There are claw marks on everything I have had to let go of so, as you can imagine, my closets are in bad need of weeding. I anthropomorphize everything I have ever owned.
Old books, broken at the spine and disintegrating are loving reminders of my youth. Any rational person would have thrown out Paul Goodman’s “Growing Up Absurd” in the trash as it was so beat up that it would have collapsed but was being held upright on the bookshelf between copies if MFK Fisher’s’ The Art of Eating” and “The Portable Dorothy Parker”, which by the way survived two years in the Peace Corps, nibbled away by silver fish, and crumbling away should also be tossed. I just can’t seem to be objective and trash them for more room on the shelf.
Threadbare t-shirts frayed at the collar would be better put to rags but I can’t seem to toss them into the Goodwill box. I kid myself by saying that when I buy a new t-shirt I will have to toss an old one, and it never happens. As a consequence I have dozens of shirts, surviving dozens of washing hanging like a list of places visited and tasks accomplished. There’s the Bulgaria one silk-screened in Cyrillic, the Italian t shirt purchased in Perugia written in Italian saying something to the effect that “If you want to know me watch what I do.” It has been washed so many times it has gotten smaller and smaller. (I couldn’t have gotten bigger and bigger!). And at least six Jungle Party Volunteer t-shirts, in yellow, orange, red, light blue and green sort of like battle ribbons issued over the years at the zoo.
And how about that lovely white lace crocheted long sleeved dress I wore to my wedding? Don’t think I could fit into again and I surely will never wear a wedding dress again, but gosh I can’t recycle it to Goodwill.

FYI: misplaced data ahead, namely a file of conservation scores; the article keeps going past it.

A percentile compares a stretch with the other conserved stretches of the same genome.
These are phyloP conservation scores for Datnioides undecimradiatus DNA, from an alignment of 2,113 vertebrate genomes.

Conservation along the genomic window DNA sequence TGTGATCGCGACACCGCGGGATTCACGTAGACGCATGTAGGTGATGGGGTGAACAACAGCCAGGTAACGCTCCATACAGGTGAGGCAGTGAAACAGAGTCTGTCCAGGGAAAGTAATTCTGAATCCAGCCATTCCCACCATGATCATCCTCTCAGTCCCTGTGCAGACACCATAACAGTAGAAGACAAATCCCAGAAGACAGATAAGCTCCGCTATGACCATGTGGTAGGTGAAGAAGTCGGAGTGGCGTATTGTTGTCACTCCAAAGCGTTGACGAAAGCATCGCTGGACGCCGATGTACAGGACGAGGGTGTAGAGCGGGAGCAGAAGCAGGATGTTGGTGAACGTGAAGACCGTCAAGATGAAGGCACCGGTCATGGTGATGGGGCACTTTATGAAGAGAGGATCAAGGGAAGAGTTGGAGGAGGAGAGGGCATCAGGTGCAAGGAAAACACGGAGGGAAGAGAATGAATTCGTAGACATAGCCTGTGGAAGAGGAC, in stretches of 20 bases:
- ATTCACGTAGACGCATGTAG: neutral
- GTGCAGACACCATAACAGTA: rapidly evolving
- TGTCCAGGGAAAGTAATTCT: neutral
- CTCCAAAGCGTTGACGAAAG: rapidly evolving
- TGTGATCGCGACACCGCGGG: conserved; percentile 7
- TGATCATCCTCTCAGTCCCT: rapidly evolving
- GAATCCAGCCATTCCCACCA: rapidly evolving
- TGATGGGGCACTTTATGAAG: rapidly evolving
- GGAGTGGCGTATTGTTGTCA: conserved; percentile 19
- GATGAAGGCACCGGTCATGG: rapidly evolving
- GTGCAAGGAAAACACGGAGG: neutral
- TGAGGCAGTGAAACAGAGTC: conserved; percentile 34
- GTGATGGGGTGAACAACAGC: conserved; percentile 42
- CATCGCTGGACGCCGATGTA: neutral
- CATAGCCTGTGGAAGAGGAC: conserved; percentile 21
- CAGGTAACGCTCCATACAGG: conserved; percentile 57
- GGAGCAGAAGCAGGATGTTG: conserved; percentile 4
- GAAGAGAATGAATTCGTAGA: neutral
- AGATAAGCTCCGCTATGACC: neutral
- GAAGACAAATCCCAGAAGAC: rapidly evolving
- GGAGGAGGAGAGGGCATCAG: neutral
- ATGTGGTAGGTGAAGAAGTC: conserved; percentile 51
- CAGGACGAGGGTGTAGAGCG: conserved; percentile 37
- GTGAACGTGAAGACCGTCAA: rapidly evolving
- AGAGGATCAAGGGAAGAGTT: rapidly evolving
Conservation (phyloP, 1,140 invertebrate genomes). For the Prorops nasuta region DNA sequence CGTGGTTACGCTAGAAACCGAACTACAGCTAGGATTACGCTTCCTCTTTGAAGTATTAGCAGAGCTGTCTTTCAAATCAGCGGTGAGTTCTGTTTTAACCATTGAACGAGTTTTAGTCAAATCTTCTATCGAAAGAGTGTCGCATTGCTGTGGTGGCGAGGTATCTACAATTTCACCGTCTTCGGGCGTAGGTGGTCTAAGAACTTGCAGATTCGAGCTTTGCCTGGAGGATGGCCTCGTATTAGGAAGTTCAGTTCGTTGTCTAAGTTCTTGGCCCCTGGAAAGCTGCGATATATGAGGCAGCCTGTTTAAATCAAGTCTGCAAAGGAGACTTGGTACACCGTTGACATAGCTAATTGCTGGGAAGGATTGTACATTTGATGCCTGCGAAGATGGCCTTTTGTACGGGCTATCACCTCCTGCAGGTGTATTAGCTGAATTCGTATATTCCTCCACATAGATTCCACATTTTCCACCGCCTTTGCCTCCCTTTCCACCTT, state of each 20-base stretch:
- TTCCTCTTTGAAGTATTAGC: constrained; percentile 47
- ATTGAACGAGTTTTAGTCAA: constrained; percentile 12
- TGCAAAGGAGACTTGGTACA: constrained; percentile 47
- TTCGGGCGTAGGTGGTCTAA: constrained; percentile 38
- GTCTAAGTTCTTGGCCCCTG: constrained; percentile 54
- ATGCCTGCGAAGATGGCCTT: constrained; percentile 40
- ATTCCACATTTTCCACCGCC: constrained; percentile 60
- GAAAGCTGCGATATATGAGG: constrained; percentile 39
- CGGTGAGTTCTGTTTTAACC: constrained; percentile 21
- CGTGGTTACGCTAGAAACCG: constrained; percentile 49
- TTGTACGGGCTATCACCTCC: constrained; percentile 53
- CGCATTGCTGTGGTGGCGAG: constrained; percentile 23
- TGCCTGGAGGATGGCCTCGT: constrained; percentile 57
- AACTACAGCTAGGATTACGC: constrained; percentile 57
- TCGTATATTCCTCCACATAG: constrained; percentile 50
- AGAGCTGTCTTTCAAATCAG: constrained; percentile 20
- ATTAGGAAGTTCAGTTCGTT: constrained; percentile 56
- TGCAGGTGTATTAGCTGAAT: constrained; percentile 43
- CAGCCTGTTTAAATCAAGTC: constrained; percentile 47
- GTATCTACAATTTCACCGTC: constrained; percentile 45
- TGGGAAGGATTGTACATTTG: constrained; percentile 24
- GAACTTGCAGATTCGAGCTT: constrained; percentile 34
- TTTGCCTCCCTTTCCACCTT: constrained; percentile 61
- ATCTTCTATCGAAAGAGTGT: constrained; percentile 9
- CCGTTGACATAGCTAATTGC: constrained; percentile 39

On a larger scale I drove a Fiat 124 white convertible and I loved that little car. It was temperamental. Although I bought it new, when it rained it leaked water in from the floor – not the roof. And I needed to give it a tune up every 5,000 miles. It was like a high-strung racecar and it was my magic carpet, taking me everywhere.
One dark night I was driving home from a party and I thought I was just about ready to run over a paper bag in the middle of the road. Unfortunately it wasn’t a harmless paper bag but a foot diameter rock which hit the low-slung oil pan, which jammed the pump up into the engine block and cracked it. It killed that little car and I felt like a great friend had died as the tow truck hauled it off to the auto graveyard. I mourned that little beauty for months afterwards.
I really have to get a grip on what is real and what is inanimate. I have an awful hard time distinguishing between the two.
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